Academic journal article Mennonite Quarterly Review

Art as an Act of Faith: Sylvia Gross Bubalo

Academic journal article Mennonite Quarterly Review

Art as an Act of Faith: Sylvia Gross Bubalo

Article excerpt

Abstract: This essay explores the art of Sylvia Gross Bubalo--spanning the decades between 1959 and 1989--from the point of view of the artist's personal Mennonite history and Anabaptist faith pilgrimage. In her images she engages the central issues of discipleship: what it means to be a Christian, a Mennonite woman, part of a congregation and a people of faith. The Christian message and her faith community are the pivot of her identity. Thus in Sylvia's works we see the artist as disciple, as peacemaker, as defender of beauty, as rescuer of the unfree, as steward of the earth, as seeker of Truth, as mystic, as one who laughs with God and believes in the power of prayer. Seen within the context of works by Mennonite artists in this century and within the wider context of twentieth-century American art, Sylvia's visual voice offers unique visions of a spirituality grounded in Anabaptist theology.


Both my grandmother and my parents and certain singular men and women taught or emanated the Christ-love. It stopped me short of rage, giving me resolve instead to become one of the voices of the same Passionate Love.

--Sylvia Gross Bubalo (1)

Sylvia Gross Bubalo's visual "voice," expressed in some two hundred works on paper and on canvas, constitutes a significant but as yet largely "unheard" contribution to Anabaptist/Mennonite expressions of faith and discipleship, to late twentieth-century religious art in America, and to the body of nearly two thousand years of Christian art. (2) This study of her work, the first undertaken by anyone, will help answer the broader question: What forms have the image "voices" of Anabaptist/Mennonite artists taken and what are they saying? (3) For the past 500 years Mennonite artists in Northern Europe and North America have spoken through their imagery, even when they were not heard or acknowledged by their church. (4) In recent decades, however, the church has become increasingly open to the insights of its artists. At a Bluffton College conference on Mennonite cultural issues in 1945, artist and art professor John P. Klassen stated, "We need art to clarify our vision, to deepen it." (5) By mid-century, art departments were established at Mennonite colleges in the United States and we have since seen a steady rise in the numbers of professional artists of Anabaptist heritage, if not faith. Since the late 1960s their work has appeared not only between the covers of Mennonite publications but also on such covers. And for at least the past twenty years works by Mennonite artists have been commissioned, collected and shown by church conferences, churches, museums and cultural centers, Mennonite and non-Mennonite alike. Nevertheless, the "voices" of many Mennonite artists have remained largely undocumented. They tend to be the ones whose creative energies and aesthetic sensibilities are integral to their faith and their lives but who are not necessarily part of the commercialization and professionalization of art-making. Such is the case of Sylvia Gross Bubalo and her works.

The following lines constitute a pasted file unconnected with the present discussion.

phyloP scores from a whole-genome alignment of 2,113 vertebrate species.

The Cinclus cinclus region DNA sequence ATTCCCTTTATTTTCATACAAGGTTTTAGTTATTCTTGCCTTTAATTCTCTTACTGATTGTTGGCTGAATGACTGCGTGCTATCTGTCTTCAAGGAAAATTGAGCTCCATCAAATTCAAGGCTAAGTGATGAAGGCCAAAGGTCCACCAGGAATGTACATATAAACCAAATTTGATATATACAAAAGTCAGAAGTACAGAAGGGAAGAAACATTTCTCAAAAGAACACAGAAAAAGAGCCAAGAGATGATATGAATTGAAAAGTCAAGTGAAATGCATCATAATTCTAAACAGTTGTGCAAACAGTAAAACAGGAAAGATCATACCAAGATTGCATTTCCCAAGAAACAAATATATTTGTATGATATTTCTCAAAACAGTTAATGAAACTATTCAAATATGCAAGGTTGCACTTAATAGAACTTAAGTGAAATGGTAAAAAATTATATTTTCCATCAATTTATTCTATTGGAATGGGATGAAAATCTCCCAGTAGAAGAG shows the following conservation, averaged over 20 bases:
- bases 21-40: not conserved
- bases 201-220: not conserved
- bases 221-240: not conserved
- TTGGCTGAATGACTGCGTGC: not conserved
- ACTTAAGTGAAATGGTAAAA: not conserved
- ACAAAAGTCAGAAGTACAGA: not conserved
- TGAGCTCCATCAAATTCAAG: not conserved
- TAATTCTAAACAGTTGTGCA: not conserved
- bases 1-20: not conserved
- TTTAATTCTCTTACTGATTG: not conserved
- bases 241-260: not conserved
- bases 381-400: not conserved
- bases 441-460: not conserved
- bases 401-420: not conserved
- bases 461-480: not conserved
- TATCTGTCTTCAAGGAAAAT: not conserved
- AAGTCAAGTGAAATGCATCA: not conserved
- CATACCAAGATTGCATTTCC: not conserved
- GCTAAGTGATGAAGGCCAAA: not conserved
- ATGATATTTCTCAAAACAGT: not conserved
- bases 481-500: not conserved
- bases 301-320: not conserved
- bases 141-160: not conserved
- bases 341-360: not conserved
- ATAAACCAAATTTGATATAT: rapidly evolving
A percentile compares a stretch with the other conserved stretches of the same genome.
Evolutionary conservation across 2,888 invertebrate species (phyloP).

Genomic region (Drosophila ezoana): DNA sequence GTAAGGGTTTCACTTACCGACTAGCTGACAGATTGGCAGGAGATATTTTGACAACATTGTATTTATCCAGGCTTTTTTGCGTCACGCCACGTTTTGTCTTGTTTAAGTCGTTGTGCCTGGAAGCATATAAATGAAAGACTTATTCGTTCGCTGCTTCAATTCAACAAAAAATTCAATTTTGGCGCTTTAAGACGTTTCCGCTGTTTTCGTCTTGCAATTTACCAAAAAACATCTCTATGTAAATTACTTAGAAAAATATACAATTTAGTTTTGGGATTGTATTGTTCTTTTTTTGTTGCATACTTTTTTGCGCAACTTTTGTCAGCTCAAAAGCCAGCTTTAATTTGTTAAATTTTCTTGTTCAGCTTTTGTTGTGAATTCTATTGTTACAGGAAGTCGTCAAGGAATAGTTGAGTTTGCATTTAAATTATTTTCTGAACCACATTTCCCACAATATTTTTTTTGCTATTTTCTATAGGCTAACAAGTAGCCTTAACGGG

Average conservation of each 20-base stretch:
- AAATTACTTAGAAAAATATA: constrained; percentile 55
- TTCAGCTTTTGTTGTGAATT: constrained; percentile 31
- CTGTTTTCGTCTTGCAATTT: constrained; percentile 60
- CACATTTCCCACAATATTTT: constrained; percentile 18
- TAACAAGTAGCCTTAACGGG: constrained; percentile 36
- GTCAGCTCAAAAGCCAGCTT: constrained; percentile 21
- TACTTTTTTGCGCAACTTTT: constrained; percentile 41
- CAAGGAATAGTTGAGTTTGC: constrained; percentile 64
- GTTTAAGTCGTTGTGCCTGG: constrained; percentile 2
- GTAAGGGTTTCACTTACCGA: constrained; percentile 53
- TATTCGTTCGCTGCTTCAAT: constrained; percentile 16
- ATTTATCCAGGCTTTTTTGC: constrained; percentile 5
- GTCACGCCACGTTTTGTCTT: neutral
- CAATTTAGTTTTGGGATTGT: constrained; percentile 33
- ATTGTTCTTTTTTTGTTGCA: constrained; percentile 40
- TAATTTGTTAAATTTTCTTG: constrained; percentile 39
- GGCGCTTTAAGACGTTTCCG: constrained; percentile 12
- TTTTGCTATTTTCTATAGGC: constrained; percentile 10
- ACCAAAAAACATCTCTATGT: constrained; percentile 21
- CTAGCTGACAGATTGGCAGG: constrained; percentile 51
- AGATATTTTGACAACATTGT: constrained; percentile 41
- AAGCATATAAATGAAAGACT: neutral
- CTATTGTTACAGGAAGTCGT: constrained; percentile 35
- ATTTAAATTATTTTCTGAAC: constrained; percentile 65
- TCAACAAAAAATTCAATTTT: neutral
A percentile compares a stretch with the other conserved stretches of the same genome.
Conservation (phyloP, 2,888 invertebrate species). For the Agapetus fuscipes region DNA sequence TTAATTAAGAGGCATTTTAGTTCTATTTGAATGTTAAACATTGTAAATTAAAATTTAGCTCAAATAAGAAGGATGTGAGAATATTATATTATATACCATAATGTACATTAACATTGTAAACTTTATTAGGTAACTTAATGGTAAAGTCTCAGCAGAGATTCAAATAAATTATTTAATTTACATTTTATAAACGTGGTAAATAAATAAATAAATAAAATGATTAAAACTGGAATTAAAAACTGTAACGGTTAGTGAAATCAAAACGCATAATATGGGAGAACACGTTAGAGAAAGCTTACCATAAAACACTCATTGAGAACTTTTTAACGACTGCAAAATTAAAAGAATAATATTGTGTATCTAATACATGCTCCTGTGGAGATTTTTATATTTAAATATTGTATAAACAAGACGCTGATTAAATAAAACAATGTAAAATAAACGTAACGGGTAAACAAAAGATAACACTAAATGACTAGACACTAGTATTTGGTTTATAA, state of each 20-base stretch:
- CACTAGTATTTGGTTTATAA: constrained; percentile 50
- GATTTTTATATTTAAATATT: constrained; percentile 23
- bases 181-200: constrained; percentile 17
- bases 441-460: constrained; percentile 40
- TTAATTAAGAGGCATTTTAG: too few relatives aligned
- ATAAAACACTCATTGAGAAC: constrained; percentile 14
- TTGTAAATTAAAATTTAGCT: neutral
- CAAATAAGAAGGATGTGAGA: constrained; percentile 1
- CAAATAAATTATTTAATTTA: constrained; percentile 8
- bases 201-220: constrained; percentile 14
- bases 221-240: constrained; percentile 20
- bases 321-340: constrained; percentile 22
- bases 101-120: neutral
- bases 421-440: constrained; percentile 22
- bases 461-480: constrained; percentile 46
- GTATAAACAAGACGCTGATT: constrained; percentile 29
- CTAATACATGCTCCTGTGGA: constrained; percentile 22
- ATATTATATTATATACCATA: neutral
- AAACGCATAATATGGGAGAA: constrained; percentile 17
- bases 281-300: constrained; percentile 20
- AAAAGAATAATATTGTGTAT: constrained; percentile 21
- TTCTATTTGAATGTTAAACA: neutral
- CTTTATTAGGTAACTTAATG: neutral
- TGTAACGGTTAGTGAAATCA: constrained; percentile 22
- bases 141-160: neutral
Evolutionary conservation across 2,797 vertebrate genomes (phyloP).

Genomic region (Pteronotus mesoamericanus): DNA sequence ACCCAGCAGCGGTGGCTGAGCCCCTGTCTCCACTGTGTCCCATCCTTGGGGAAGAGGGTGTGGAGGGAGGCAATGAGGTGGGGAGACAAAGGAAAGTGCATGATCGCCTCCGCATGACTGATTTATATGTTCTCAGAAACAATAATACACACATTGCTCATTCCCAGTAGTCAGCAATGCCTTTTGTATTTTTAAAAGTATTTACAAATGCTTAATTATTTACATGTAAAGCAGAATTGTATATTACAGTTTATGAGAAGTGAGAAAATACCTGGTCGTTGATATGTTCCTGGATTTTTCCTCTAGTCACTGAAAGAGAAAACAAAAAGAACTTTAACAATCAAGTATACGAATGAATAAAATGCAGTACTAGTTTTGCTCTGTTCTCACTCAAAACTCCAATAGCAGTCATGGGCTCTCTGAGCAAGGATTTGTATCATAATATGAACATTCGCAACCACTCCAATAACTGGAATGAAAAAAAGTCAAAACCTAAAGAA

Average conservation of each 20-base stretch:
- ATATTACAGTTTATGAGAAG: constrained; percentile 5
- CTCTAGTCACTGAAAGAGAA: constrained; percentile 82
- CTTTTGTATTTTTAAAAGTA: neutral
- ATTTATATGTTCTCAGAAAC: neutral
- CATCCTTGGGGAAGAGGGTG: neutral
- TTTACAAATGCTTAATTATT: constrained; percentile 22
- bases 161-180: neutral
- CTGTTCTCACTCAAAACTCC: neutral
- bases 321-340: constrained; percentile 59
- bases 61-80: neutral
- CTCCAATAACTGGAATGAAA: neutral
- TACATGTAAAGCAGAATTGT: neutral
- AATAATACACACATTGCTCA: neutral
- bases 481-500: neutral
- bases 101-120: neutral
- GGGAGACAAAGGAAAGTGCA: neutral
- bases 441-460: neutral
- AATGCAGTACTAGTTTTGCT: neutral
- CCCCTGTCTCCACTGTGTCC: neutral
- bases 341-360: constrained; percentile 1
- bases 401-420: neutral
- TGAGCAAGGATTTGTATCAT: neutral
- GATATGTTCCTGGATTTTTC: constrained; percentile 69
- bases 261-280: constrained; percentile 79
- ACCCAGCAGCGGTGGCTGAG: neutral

I focus on her work because--in contrast to that of many other contemporary Mennonite artists--her imagery takes its inspiration and purpose directly from scriptural sources as she applies them to living her faith. Her works are not illustrations of the traditional canons of Christian subject matter. There is no image of the Nativity, no Last Supper, no Crucifixion, nor Crucifixes, no Resurrection rendered in the established iconography of Christian art. Instead, Sylvia Gross Bubalo's work belongs to that body of twentieth-century American religious art that John and Jane Dillenberger have termed "perceptions of the spirit." Sylvia's images, like those of many contemporary artists whose subject matter does not necessarily come from the external world, express new spiritual perceptions drawn from the internal world of the artist. (6) A distinction needs to be made between works that represent religious subject matter but do not necessarily express spiritual realities, and works that may not offer overtly religious subject matter but do present "perceptions of the spirit. …

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